Last updated:

Reviewed by:

Dr Bryony Henderson

, Lead GP at Livi

Medically reviewed

Myeloma is a type of cancer that affects plasma cells, which are a type of blood cell in the bone marrow. Overall, people who develop myeloma have a good quality of life with treatment. Read more about the causes and treatments.

What is myeloma?

Myeloma is a type of cancer that affects plasma cells. Plasma cells form part of your immune response and they produce antibodies. Antibodies are proteins which fight off infections. Plasma cells are made in your bone marrow, a spongy tissue in the middle of most bones. 

Myeloma happens when the production of plasma cells becomes out of control, resulting in the formation of myeloma cells. 

Since the plasma cells are abnormal, they can’t make antibodies to fight off infections like they usually would. 

Abnormal plasma cells can also build up in the bone marrow, which affects the body’s ability to produce red and white blood cells. Red and white blood cells also contribute to keeping you healthy, so if less of these are produced, it can affect how well you are. 

What are symptoms of Myeloma?

In the early stages of myeloma, you might not notice any symptoms or changes. Myeloma doesn’t produce a lump or bump, as some other types of cancer do.

If you do have symptoms, they might include: 

  • Feeling extremely tired 

  • Noticing that you’re bruising more easily than you previously did 

  • Noticing that you’re catching infections more than you previously did 

  • Constant bone pain in one area, like the ribs, the back or hips 

Myeloma can also cause some damage to the bones, such as bone thinning and fractures. Damage to the bones can cause high levels of calcium in your blood, which can cause symptoms like:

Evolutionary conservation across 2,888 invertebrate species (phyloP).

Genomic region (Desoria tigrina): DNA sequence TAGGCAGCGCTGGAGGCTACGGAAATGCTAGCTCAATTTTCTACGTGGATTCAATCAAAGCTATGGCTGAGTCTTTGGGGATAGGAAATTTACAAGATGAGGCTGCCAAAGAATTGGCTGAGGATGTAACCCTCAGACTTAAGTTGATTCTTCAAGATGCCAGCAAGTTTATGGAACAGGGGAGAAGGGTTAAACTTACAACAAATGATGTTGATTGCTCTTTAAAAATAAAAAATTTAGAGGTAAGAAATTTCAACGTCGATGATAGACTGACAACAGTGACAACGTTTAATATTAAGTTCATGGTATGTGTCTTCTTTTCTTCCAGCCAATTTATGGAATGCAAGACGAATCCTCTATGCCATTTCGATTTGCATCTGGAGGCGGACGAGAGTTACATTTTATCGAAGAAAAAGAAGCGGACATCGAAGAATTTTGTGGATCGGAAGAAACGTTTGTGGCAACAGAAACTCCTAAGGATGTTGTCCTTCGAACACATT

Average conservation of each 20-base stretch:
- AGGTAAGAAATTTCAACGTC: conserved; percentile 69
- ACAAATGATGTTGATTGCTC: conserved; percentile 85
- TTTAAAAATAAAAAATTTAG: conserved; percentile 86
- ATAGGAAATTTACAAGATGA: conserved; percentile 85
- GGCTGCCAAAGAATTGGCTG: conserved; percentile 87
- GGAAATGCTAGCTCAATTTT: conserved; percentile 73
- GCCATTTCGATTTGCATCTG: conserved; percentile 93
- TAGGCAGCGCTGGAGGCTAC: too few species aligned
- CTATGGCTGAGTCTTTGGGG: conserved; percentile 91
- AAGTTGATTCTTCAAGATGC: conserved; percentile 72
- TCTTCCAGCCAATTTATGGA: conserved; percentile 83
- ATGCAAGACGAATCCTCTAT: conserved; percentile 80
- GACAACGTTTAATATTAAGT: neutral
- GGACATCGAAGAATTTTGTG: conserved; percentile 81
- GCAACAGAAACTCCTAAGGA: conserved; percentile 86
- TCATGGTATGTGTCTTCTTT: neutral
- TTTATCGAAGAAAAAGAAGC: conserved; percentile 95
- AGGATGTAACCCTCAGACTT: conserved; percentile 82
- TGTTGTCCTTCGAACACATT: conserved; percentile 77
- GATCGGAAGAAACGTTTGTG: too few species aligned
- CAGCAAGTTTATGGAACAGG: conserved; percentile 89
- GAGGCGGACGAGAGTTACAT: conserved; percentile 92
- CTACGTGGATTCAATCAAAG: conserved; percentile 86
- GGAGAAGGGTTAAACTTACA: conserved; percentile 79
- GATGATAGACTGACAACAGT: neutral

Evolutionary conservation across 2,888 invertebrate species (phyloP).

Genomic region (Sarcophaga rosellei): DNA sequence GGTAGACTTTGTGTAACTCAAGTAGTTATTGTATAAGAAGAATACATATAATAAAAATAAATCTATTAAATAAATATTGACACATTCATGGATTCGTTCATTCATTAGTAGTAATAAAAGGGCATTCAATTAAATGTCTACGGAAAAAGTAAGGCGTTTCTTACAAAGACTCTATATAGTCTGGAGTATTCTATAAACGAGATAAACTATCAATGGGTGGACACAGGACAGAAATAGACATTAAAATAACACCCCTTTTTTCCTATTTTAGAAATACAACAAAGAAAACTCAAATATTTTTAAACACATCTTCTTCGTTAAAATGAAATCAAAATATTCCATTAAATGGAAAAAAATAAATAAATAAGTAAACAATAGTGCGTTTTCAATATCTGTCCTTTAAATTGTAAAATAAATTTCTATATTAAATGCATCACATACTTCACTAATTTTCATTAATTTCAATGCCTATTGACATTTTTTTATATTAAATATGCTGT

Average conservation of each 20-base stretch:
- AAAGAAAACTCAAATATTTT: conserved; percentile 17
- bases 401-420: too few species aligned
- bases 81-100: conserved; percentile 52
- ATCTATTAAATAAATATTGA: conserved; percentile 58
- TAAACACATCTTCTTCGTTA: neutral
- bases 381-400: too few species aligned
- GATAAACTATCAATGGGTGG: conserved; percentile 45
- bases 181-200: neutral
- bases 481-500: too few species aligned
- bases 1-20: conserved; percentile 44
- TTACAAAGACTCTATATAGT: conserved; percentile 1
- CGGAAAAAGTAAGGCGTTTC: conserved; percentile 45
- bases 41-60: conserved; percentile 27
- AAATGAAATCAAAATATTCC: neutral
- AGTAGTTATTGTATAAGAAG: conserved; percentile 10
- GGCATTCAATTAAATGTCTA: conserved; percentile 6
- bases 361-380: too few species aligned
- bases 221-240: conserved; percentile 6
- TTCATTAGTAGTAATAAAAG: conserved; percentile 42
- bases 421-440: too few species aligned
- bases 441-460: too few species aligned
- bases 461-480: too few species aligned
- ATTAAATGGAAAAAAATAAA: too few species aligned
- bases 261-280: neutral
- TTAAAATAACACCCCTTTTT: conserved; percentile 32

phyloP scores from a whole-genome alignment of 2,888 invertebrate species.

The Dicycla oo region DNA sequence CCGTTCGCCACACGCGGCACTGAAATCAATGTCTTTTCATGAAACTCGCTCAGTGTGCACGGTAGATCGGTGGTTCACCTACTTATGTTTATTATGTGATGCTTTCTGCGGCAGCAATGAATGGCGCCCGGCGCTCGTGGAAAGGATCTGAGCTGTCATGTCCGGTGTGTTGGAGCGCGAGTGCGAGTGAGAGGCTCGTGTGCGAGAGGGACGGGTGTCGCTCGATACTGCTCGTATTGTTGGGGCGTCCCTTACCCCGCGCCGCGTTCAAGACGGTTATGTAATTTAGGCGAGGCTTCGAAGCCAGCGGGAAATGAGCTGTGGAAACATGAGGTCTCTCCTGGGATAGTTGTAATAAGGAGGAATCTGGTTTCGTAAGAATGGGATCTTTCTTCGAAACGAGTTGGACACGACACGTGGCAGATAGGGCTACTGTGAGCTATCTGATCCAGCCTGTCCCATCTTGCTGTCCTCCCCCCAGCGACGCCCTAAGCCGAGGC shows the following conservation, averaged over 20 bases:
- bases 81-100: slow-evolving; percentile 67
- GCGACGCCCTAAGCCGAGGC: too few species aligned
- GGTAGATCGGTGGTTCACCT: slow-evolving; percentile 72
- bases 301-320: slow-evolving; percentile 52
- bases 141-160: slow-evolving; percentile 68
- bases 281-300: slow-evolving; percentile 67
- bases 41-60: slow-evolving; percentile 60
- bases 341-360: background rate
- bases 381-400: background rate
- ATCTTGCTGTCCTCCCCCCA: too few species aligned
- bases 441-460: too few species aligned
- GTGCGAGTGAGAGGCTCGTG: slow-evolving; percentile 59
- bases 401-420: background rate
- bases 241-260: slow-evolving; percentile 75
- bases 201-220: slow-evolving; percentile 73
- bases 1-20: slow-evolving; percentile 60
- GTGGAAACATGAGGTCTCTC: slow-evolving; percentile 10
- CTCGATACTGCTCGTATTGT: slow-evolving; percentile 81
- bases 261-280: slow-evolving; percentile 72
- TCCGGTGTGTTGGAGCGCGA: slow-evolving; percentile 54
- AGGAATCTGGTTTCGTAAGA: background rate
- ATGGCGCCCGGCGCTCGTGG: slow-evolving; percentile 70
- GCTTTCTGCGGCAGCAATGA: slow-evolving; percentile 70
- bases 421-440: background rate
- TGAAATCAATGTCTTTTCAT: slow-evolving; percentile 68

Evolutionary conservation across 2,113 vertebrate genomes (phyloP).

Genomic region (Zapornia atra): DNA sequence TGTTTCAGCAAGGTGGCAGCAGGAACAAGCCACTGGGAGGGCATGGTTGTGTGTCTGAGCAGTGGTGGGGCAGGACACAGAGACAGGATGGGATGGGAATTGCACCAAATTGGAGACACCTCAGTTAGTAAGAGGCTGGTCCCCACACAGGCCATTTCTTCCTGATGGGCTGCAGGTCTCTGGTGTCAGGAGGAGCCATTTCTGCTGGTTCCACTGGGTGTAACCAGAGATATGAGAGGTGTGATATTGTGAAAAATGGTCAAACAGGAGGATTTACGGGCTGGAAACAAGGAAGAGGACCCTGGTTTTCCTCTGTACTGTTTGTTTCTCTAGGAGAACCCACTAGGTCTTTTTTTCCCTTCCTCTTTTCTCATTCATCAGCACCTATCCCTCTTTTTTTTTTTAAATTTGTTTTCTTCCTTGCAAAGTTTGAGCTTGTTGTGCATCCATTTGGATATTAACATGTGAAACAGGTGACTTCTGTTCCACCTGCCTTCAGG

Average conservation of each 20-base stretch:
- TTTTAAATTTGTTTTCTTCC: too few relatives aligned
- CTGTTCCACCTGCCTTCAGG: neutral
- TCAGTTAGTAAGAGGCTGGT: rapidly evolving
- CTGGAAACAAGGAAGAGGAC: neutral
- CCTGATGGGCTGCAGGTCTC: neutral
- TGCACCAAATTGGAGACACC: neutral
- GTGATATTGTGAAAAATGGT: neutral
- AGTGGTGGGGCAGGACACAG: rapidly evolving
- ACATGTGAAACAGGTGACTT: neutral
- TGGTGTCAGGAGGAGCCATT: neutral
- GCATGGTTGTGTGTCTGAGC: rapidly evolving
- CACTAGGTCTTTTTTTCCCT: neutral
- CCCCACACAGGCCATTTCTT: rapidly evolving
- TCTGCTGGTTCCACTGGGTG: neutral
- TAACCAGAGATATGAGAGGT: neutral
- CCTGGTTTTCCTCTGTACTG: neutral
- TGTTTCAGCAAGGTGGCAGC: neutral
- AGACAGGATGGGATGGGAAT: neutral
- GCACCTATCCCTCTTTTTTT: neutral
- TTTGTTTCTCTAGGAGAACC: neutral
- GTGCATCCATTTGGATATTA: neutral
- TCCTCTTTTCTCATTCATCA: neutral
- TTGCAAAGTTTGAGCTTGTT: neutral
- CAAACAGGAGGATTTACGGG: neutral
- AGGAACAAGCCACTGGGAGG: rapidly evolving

• Feeling sick or nauseous

  • Vomiting 

  • Being unable to poo 

  • Peeing more frequently, especially at night

  • Headaches 

What causes myeloma?

Unfortunately, the cause of myeloma is not known. 

What increases the risk of developing myeloma?

Although the cause is unknown, there are some factors which could potentially increase your risk for developing myeloma. These are: 

  • If you’re over age 40 

  • If someone in your family has myeloma

  • If you’re obese 

  • If you’re male 

  • If you’re of Black African ethnicity

  • If you have an autoimmune condition such as pernicious anaemia or systemic lupus erythematous

How is myeloma diagnosed?

If your blood results and/or your symptoms indicate that you may have myeloma, your doctor might order some tests to be performed. A diagnosis of myeloma cannot be made with just one test.

  • A urine test to look for a specific protein called the Bence Jones protein

  • A bone marrow biopsy to look for myeloma cells in the bone marrow 

  • Chromosome testing to look for specific changes in your genes to work out how your cancer will respond to treatment

You might also be asked to have an MRI or CT scan carried out. In some cases, a full body X-Ray is performed. 

What are the types of myeloma?

Smouldering Myeloma

This is myeloma without symptoms, sometimes called asymptomatic myeloma. This requires monitoring but doesn’t always require treatment. It can progress to myeloma in some people but it is difficult to predict when, if at all, this may happen.

 Symptomatic Myeloma

This is myeloma with symptoms. This can mean that you might have: 

  • Abnormal plasma cells in bone marrow 

  • Damage to tissues or organs which can lead to high levels of calcium, low levels of red blood cells, kidney or bone problems. 

If you have symptomatic myeloma, you need treatment. 

Multiple Myeloma

This is where the myeloma is present in different places throughout the body.

Relapsed Myeloma

Myeloma usually responds well to treatment and people usually go into complete or partial remission. Remission is where there is no active disease in the body. If the condition has relapsed, it means that the disease has become active again, despite at one point it being inactive.

How is myeloma treated?

Myeloma is usually treated with chemotherapy in the first instance. This can be in the form of tablets or through a vein in your arm. 

You might be offered a stem cell transplant in combination with chemotherapy or radiotherapy. People usually respond well to treatment. 

Last updated:
Reviewed by:
Dr Bryony Henderson, Lead GP at Livi